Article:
We invite you to join us in Noozhawk Asks, a voyage of discovery and discussion. (Giana Magnoli / Noozhawk photo)

The best journalism usually starts by asking the right questions. Noozhawk has been blessed with great reporters asking many of those questions, but we always strive to be better. We know you can help.

Journalists traditionally have toiled away outside the public’s view, only receiving reader feedback after they’ve published their reporting. New information often will point a reporter in a fresh direction but, if I’m just being honest, sometimes the response comes too late to be useful. A small news organization such as ours already may have had to move on to the next story.

As the digital news era evolves, however, the status quo has changed.

Noozhawk is not afraid of innovation and disruption; we owe our existence to it. So long as we live up to our professional standards and principles, we’re game to explore new ways to report on the community we respect as much as you do.

Enter Noozhawk Asks, a new reader engagement platform that provides a way for us to involve our readers as we’re developing prospective story ideas and projects.

Jennifer Brandel, founder and CEO of Hearken, the platform’s developer, calls the concept “public-powered journalism.” She contends that inviting readers to ask questions as part of the process is far more insightful and valuable — for journalists and for readers.


You’ll be able to pitch questions to us and share feedback when we’re considering some of our assignments. We may even ask you to join the reporting process with questions of our own for you. In some cases, we’ll ask you to vote on which questions we explore in depth.

By creating conditions for an authentic, ongoing conversation as well as cultivating possible new story leads and sources, we know our reporting will be that much more relevant to the community we serve.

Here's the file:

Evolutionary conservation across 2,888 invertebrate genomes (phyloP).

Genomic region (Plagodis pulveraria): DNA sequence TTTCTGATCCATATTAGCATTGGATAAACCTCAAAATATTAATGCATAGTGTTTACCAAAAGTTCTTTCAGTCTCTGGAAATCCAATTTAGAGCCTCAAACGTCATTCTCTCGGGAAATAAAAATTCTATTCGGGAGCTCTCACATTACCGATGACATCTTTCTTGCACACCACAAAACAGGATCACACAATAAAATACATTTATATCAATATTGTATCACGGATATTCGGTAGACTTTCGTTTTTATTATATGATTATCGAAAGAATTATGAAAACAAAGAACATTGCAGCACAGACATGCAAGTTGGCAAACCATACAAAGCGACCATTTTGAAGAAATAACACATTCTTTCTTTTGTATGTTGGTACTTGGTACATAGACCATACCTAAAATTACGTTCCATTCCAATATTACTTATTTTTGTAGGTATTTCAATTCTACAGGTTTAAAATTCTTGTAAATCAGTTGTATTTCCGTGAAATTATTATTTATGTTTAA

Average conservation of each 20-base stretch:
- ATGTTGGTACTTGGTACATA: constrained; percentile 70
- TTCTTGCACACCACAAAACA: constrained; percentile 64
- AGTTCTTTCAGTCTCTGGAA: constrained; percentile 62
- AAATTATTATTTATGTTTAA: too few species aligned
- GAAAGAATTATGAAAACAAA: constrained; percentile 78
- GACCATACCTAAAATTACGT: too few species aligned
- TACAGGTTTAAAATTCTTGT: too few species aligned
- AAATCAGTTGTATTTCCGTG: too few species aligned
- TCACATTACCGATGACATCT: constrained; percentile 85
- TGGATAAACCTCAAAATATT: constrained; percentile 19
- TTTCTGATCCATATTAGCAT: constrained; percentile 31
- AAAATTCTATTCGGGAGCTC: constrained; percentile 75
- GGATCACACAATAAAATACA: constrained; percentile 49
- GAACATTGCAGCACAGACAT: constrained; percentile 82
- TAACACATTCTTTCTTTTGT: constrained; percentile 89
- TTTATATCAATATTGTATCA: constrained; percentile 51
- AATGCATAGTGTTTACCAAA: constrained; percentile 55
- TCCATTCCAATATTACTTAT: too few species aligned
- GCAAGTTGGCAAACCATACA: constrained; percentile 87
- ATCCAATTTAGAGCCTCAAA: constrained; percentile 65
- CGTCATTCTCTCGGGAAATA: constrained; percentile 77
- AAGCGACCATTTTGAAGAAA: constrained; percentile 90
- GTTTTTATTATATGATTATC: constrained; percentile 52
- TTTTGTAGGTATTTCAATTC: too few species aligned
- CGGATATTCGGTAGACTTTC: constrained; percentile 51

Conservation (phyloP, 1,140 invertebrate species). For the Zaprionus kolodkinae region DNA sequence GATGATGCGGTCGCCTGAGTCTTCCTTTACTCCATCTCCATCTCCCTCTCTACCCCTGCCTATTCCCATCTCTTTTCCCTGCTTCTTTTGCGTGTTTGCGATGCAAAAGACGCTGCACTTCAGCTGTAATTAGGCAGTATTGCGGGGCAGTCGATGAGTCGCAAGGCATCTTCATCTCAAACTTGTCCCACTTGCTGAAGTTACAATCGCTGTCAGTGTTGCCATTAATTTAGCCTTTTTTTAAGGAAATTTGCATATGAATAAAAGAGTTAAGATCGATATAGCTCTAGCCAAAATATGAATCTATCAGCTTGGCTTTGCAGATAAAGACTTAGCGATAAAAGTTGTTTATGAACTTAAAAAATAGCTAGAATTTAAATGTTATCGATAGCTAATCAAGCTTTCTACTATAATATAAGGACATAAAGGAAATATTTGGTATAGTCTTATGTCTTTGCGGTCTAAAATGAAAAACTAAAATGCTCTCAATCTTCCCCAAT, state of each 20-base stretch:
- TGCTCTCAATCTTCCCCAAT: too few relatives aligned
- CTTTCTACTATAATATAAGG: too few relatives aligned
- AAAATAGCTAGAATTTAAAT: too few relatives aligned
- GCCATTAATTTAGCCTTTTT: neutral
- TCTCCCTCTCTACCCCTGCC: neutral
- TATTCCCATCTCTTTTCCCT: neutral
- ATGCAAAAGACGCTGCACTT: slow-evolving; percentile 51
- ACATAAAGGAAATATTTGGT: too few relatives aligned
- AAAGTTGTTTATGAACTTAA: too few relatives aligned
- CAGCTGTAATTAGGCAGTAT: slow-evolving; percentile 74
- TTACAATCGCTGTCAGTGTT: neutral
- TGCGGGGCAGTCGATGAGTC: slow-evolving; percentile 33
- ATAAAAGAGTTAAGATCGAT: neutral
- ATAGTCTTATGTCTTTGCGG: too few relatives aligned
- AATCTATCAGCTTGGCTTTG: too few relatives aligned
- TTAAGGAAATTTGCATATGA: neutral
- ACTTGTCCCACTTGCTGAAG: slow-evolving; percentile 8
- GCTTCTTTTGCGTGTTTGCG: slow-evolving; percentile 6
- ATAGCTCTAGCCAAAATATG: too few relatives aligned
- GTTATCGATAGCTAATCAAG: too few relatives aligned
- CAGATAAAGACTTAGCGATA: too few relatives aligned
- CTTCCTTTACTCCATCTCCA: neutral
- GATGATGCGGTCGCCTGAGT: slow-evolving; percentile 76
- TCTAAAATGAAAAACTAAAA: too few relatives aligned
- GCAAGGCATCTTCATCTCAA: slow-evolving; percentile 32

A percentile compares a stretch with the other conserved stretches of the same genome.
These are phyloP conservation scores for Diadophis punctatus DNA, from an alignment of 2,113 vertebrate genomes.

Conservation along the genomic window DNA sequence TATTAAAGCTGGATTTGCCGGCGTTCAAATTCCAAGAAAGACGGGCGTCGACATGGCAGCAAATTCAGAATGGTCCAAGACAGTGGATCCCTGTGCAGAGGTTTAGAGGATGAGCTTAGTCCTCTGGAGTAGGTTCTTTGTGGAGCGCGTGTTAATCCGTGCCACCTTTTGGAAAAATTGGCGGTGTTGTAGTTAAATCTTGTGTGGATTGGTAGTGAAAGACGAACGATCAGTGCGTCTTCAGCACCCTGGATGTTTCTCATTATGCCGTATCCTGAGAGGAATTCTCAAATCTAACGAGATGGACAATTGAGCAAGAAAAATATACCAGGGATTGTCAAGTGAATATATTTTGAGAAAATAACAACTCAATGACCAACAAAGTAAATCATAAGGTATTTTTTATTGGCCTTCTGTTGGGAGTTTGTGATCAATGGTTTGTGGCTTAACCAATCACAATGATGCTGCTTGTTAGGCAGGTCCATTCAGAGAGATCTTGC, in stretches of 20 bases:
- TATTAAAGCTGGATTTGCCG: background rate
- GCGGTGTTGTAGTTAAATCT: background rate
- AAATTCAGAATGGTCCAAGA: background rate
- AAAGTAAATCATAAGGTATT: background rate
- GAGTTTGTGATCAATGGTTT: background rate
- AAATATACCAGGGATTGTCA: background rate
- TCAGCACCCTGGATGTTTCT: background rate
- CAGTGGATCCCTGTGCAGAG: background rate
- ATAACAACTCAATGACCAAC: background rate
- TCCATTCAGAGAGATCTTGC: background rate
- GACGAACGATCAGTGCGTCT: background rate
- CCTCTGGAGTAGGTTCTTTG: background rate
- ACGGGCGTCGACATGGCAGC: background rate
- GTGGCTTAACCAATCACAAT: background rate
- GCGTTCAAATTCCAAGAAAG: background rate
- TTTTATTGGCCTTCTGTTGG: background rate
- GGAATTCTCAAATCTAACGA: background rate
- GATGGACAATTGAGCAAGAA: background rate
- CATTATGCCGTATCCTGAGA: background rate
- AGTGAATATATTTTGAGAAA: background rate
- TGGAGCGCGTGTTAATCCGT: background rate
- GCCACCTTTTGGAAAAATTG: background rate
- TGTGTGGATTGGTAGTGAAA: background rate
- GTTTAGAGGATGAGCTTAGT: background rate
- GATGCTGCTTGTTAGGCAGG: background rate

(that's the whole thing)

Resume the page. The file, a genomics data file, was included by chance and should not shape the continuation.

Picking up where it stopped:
And by deepening our relationship with an even larger share of our readers, we believe Noozhawk actually can incorporate you in the search for solutions and options for some of our community’s more vexing problems.

We’re not going to rely on the program for everything, and we’ll be using the process at our discretion.

We’re also asking that you use your real names. I’ve written before about coarse being the new culture, and anonymity plays a major role in that incivility — which is on full display daily in Noozhawk’s comments section.

Our community, like our country, is confronted by monumental challenges that will not be solved or resolved in the shadows or on the extreme edges. If we are to turn these challenges into opportunities, each of us must come forward to discuss and debate them in public — vigorously and civilly.

With Noozhawk Asks, we think we can play a vital role in bringing more reasoned discussion to these important issues, and we’re eager to open it up to your questions.

What’s yours?

— Bill Macfadyen is Noozhawk’s founder and publisher. Contact him at wmacfadyen@noozhawk.com, follow him on Twitter: @noozhawk, or click here to read previous columns. The opinions expressed are his own.

A dark-haired man in glasses with a beard and a mustache smiles at the camera

William M. Macfadyen, Noozhawk Publisher

Bill Macfadyen is Noozhawk’s founder and publisher. Contact him at wmacfadyen@noozhawk.com, and follow him on Instagram: @bill.macfadyen. The opinions expressed are his own.